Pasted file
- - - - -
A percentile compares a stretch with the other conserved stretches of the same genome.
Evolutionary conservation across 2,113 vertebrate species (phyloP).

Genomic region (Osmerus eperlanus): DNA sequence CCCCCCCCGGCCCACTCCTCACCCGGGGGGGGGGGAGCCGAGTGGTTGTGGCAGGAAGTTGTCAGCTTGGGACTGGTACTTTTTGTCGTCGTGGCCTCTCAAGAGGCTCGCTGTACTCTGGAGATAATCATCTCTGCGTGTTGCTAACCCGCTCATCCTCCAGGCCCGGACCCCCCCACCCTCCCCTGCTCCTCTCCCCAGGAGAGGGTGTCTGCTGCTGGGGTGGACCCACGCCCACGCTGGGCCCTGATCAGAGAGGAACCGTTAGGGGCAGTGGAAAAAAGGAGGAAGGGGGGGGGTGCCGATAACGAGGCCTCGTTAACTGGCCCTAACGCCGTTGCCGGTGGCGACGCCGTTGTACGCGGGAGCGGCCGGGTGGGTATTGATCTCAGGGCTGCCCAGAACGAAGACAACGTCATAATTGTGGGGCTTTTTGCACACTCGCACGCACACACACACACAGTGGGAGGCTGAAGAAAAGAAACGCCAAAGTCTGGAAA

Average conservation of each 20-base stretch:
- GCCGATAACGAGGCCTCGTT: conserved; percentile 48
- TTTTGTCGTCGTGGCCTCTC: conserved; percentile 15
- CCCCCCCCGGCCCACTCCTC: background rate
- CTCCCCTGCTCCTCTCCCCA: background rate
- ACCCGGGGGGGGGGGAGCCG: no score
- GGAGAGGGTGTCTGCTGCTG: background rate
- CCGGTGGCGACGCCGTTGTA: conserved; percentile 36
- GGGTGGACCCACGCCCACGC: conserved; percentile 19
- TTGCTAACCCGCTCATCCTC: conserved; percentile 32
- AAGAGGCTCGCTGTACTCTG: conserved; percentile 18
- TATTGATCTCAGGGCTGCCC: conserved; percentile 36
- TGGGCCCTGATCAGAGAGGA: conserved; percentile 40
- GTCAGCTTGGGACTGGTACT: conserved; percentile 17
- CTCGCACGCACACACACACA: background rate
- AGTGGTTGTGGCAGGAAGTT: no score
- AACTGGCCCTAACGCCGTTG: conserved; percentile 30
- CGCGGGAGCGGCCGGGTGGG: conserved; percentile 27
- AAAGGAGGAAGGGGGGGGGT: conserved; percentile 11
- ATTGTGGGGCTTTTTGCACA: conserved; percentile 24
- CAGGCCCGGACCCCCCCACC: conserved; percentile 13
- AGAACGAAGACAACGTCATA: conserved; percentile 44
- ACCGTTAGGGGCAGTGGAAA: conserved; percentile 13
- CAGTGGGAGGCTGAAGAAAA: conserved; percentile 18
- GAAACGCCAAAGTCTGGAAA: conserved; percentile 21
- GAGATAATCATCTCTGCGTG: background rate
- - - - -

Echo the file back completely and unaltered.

A percentile compares a stretch with the other conserved stretches of the same genome.
Evolutionary conservation across 2,113 vertebrate species (phyloP).

Genomic region (Osmerus eperlanus): DNA sequence CCCCCCCCGGCCCACTCCTCACCCGGGGGGGGGGGAGCCGAGTGGTTGTGGCAGGAAGTTGTCAGCTTGGGACTGGTACTTTTTGTCGTCGTGGCCTCTCAAGAGGCTCGCTGTACTCTGGAGATAATCATCTCTGCGTGTTGCTAACCCGCTCATCCTCCAGGCCCGGACCCCCCCACCCTCCCCTGCTCCTCTCCCCAGGAGAGGGTGTCTGCTGCTGGGGTGGACCCACGCCCACGCTGGGCCCTGATCAGAGAGGAACCGTTAGGGGCAGTGGAAAAAAGGAGGAAGGGGGGGGGTGCCGATAACGAGGCCTCGTTAACTGGCCCTAACGCCGTTGCCGGTGGCGACGCCGTTGTACGCGGGAGCGGCCGGGTGGGTATTGATCTCAGGGCTGCCCAGAACGAAGACAACGTCATAATTGTGGGGCTTTTTGCACACTCGCACGCACACACACACACAGTGGGAGGCTGAAGAAAAGAAACGCCAAAGTCTGGAAA

Average conservation of each 20-base stretch:
- GCCGATAACGAGGCCTCGTT: conserved; percentile 48
- TTTTGTCGTCGTGGCCTCTC: conserved; percentile 15
- CCCCCCCCGGCCCACTCCTC: background rate
- CTCCCCTGCTCCTCTCCCCA: background rate
- ACCCGGGGGGGGGGGAGCCG: no score
- GGAGAGGGTGTCTGCTGCTG: background rate
- CCGGTGGCGACGCCGTTGTA: conserved; percentile 36
- GGGTGGACCCACGCCCACGC: conserved; percentile 19
- TTGCTAACCCGCTCATCCTC: conserved; percentile 32
- AAGAGGCTCGCTGTACTCTG: conserved; percentile 18
- TATTGATCTCAGGGCTGCCC: conserved; percentile 36
- TGGGCCCTGATCAGAGAGGA: conserved; percentile 40
- GTCAGCTTGGGACTGGTACT: conserved; percentile 17
- CTCGCACGCACACACACACA: background rate
- AGTGGTTGTGGCAGGAAGTT: no score
- AACTGGCCCTAACGCCGTTG: conserved; percentile 30
- CGCGGGAGCGGCCGGGTGGG: conserved; percentile 27
- AAAGGAGGAAGGGGGGGGGT: conserved; percentile 11
- ATTGTGGGGCTTTTTGCACA: conserved; percentile 24
- CAGGCCCGGACCCCCCCACC: conserved; percentile 13
- AGAACGAAGACAACGTCATA: conserved; percentile 44
- ACCGTTAGGGGCAGTGGAAA: conserved; percentile 13
- CAGTGGGAGGCTGAAGAAAA: conserved; percentile 18
- GAAACGCCAAAGTCTGGAAA: conserved; percentile 21
- GAGATAATCATCTCTGCGTG: background rate